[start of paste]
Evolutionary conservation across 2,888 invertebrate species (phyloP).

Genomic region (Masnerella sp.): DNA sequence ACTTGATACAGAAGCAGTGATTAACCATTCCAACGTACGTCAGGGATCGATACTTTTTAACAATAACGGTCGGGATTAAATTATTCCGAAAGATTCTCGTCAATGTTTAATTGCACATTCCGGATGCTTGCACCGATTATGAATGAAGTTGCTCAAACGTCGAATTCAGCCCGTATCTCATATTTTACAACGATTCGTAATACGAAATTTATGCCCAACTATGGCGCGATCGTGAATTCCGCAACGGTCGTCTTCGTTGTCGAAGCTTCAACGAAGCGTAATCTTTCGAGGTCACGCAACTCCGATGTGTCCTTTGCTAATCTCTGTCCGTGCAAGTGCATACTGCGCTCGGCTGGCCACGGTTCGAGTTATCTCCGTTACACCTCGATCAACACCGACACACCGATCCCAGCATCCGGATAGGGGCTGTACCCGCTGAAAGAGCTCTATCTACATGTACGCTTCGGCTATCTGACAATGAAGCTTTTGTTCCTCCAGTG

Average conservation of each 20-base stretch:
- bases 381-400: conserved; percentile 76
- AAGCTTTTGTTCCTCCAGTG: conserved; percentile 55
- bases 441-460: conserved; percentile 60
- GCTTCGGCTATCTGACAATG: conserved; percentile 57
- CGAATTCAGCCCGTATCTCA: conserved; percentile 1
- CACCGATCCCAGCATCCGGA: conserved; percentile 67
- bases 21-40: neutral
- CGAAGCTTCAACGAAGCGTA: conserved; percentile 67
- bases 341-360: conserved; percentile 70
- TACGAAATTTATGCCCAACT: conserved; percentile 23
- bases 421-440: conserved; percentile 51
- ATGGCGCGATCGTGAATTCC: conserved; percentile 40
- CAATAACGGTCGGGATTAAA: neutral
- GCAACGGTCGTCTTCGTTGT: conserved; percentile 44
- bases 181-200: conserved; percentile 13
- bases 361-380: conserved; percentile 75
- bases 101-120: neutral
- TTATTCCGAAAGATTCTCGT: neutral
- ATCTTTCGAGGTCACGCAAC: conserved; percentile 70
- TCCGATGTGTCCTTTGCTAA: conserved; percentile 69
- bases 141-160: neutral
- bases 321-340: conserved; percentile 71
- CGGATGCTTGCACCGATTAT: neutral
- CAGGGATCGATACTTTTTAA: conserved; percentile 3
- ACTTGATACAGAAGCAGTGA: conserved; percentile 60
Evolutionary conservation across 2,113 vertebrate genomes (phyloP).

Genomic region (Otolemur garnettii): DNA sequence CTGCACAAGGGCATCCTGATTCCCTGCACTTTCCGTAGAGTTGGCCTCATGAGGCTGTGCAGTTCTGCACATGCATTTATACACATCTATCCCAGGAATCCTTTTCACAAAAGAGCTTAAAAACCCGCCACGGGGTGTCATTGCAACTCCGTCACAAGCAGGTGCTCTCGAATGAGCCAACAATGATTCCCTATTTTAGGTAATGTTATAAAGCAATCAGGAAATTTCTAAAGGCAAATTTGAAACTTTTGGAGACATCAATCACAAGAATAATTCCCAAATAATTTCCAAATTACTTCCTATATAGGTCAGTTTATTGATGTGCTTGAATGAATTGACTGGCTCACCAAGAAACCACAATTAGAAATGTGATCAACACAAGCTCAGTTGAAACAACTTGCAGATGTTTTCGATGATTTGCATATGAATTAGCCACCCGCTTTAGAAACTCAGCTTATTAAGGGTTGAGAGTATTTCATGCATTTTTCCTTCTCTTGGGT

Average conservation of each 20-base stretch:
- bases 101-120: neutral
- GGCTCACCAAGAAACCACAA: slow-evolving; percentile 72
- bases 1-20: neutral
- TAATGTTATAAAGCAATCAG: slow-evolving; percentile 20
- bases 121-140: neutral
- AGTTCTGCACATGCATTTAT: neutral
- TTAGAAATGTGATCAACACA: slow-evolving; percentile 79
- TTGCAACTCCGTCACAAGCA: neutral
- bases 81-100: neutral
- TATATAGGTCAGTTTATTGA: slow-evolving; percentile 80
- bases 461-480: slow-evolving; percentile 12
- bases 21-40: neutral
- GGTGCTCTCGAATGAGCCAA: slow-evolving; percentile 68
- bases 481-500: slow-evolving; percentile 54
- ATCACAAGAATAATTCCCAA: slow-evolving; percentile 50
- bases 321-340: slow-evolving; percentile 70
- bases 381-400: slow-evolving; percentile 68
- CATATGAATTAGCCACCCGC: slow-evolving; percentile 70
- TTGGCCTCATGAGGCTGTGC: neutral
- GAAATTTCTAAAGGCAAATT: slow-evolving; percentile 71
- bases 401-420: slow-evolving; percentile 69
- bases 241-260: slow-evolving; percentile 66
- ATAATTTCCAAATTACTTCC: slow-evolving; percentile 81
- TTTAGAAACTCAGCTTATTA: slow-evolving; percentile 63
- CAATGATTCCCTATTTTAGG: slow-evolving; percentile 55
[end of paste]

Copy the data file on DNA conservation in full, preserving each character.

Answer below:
Evolutionary conservation across 2,888 invertebrate species (phyloP).

Genomic region (Masnerella sp.): DNA sequence ACTTGATACAGAAGCAGTGATTAACCATTCCAACGTACGTCAGGGATCGATACTTTTTAACAATAACGGTCGGGATTAAATTATTCCGAAAGATTCTCGTCAATGTTTAATTGCACATTCCGGATGCTTGCACCGATTATGAATGAAGTTGCTCAAACGTCGAATTCAGCCCGTATCTCATATTTTACAACGATTCGTAATACGAAATTTATGCCCAACTATGGCGCGATCGTGAATTCCGCAACGGTCGTCTTCGTTGTCGAAGCTTCAACGAAGCGTAATCTTTCGAGGTCACGCAACTCCGATGTGTCCTTTGCTAATCTCTGTCCGTGCAAGTGCATACTGCGCTCGGCTGGCCACGGTTCGAGTTATCTCCGTTACACCTCGATCAACACCGACACACCGATCCCAGCATCCGGATAGGGGCTGTACCCGCTGAAAGAGCTCTATCTACATGTACGCTTCGGCTATCTGACAATGAAGCTTTTGTTCCTCCAGTG

Average conservation of each 20-base stretch:
- bases 381-400: conserved; percentile 76
- AAGCTTTTGTTCCTCCAGTG: conserved; percentile 55
- bases 441-460: conserved; percentile 60
- GCTTCGGCTATCTGACAATG: conserved; percentile 57
- CGAATTCAGCCCGTATCTCA: conserved; percentile 1
- CACCGATCCCAGCATCCGGA: conserved; percentile 67
- bases 21-40: neutral
- CGAAGCTTCAACGAAGCGTA: conserved; percentile 67
- bases 341-360: conserved; percentile 70
- TACGAAATTTATGCCCAACT: conserved; percentile 23
- bases 421-440: conserved; percentile 51
- ATGGCGCGATCGTGAATTCC: conserved; percentile 40
- CAATAACGGTCGGGATTAAA: neutral
- GCAACGGTCGTCTTCGTTGT: conserved; percentile 44
- bases 181-200: conserved; percentile 13
- bases 361-380: conserved; percentile 75
- bases 101-120: neutral
- TTATTCCGAAAGATTCTCGT: neutral
- ATCTTTCGAGGTCACGCAAC: conserved; percentile 70
- TCCGATGTGTCCTTTGCTAA: conserved; percentile 69
- bases 141-160: neutral
- bases 321-340: conserved; percentile 71
- CGGATGCTTGCACCGATTAT: neutral
- CAGGGATCGATACTTTTTAA: conserved; percentile 3
- ACTTGATACAGAAGCAGTGA: conserved; percentile 60
Evolutionary conservation across 2,113 vertebrate genomes (phyloP).

Genomic region (Otolemur garnettii): DNA sequence CTGCACAAGGGCATCCTGATTCCCTGCACTTTCCGTAGAGTTGGCCTCATGAGGCTGTGCAGTTCTGCACATGCATTTATACACATCTATCCCAGGAATCCTTTTCACAAAAGAGCTTAAAAACCCGCCACGGGGTGTCATTGCAACTCCGTCACAAGCAGGTGCTCTCGAATGAGCCAACAATGATTCCCTATTTTAGGTAATGTTATAAAGCAATCAGGAAATTTCTAAAGGCAAATTTGAAACTTTTGGAGACATCAATCACAAGAATAATTCCCAAATAATTTCCAAATTACTTCCTATATAGGTCAGTTTATTGATGTGCTTGAATGAATTGACTGGCTCACCAAGAAACCACAATTAGAAATGTGATCAACACAAGCTCAGTTGAAACAACTTGCAGATGTTTTCGATGATTTGCATATGAATTAGCCACCCGCTTTAGAAACTCAGCTTATTAAGGGTTGAGAGTATTTCATGCATTTTTCCTTCTCTTGGGT

Average conservation of each 20-base stretch:
- bases 101-120: neutral
- GGCTCACCAAGAAACCACAA: slow-evolving; percentile 72
- bases 1-20: neutral
- TAATGTTATAAAGCAATCAG: slow-evolving; percentile 20
- bases 121-140: neutral
- AGTTCTGCACATGCATTTAT: neutral
- TTAGAAATGTGATCAACACA: slow-evolving; percentile 79
- TTGCAACTCCGTCACAAGCA: neutral
- bases 81-100: neutral
- TATATAGGTCAGTTTATTGA: slow-evolving; percentile 80
- bases 461-480: slow-evolving; percentile 12
- bases 21-40: neutral
- GGTGCTCTCGAATGAGCCAA: slow-evolving; percentile 68
- bases 481-500: slow-evolving; percentile 54
- ATCACAAGAATAATTCCCAA: slow-evolving; percentile 50
- bases 321-340: slow-evolving; percentile 70
- bases 381-400: slow-evolving; percentile 68
- CATATGAATTAGCCACCCGC: slow-evolving; percentile 70
- TTGGCCTCATGAGGCTGTGC: neutral
- GAAATTTCTAAAGGCAAATT: slow-evolving; percentile 71
- bases 401-420: slow-evolving; percentile 69
- bases 241-260: slow-evolving; percentile 66
- ATAATTTCCAAATTACTTCC: slow-evolving; percentile 81
- TTTAGAAACTCAGCTTATTA: slow-evolving; percentile 63
- CAATGATTCCCTATTTTAGG: slow-evolving; percentile 55